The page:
The idea of a paper chart that follows a patient around to visits to medical offices is a thing of the past. Modern healthcare settings are increasingly relying on sophisticated databases and real-time stream processing to provide the best care and help patients make the best decisions. You could say that no industry has as much to gain from big data as the healthcare industry. One thing that may not surprise you is that a lack of available data is frequently cited as one of the biggest challenges that medical researchers and physicians face when attempting to make advances with specific diseases and illnesses. This means that data can potentially save lives. Yet, we must adhere to data privacy regulations.
Big data in healthcare can also work on a much more local level that is personal to the patients that healthcare providers aim to serve. It can be difficult for medical professionals to keep track of changing regulations for healthcare and medical insurance, policy change effects and more without accurate, up-to-date data. The bottom line is that medical settings need to adopt patient-focused approaches that foster both health and compliance. Hospitals, medical offices, research clinics, and government agencies tasked with improving public health are increasingly using big data as a prescription for cutting through the roadblocks that stand between patients and high-quality care.
What Big Data offers to the healthcare industry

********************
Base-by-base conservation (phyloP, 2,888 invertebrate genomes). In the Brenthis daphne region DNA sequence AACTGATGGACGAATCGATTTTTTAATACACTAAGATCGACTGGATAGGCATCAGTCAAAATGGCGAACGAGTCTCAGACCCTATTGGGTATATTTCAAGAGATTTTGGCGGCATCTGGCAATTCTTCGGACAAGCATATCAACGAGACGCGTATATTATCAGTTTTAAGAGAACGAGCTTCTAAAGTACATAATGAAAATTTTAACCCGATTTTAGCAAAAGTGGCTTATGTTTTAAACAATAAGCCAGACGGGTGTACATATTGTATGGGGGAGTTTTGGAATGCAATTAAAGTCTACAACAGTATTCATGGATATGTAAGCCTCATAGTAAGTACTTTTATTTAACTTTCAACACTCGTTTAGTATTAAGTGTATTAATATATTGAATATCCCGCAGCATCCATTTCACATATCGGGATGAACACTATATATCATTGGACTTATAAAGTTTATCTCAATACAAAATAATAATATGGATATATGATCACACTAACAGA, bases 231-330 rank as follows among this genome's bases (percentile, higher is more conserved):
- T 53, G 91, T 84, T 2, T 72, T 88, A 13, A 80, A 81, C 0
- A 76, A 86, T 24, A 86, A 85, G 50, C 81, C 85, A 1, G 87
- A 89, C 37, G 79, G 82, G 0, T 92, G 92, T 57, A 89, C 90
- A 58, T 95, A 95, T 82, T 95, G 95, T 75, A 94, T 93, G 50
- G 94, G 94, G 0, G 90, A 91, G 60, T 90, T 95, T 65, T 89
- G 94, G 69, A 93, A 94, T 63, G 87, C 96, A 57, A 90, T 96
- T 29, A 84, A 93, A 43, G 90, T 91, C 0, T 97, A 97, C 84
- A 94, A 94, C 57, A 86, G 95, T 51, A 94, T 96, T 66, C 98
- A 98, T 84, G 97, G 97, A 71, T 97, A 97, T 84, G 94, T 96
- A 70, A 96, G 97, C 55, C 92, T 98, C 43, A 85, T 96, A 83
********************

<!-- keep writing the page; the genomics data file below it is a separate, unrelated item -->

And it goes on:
The exciting thing about big data is that it can improve nearly every aspect of the healthcare industry. This means that the same technology that can help hospitals and government agencies track outbreaks can also be used to help a woman in the Midwest decide which routine prescription will work best based on her lifestyle and previous reactions to medications with her doctor’s recommendation. The big advantage of big data stream processing in healthcare is that it makes information collected is usable in real time. There is no need to wait for reports when information is processed, analyzed and made available from the second it becomes part of a system. This has huge implications for helping medical professionals track the progressions of outbreaks as patients from across the country enter hospitals and clinics. It can also be useful in tracking long-term trends in diseases and patient treatments.
Professionals in the field of mental health are even using smartphone apps to track patient behaviors to identify red flags for deterioration. The beauty of this is that data has the ability to articulate to a medical professional what a patient may not be able to use words. Of course, data analytics also works on a more simplistic level. A carefully curated patient chart that has been built using big data can give a medical professional instant access to an accurate view of a patient’s medical history. This can help medical professionals to offer the best treatments and share with other providers as needed for advancing patient health efforts.
Bringing data to local healthcare settings
Those in the healthcare field who want to take advantage of the benefits of big data don’t have to possess the budget or resources of the Centers for Disease Control or be part of a research hospital that’s affiliated with a large university. Big data processing platforms that ingest and repackage information in real time can be used by local hospitals, clinics, and medical offices. Such a platform can create a streamlined process for ensuring that accurate information is pulled up on the screen every time a patient visits an office. In addition, billing and internal financial information can be stored and accessed easily. Even patterns in patient visits and wait times can be analyzed to improve services. The overall benefit is that doctors and clinic managers can improve the experiences of patients and make better operational decisions.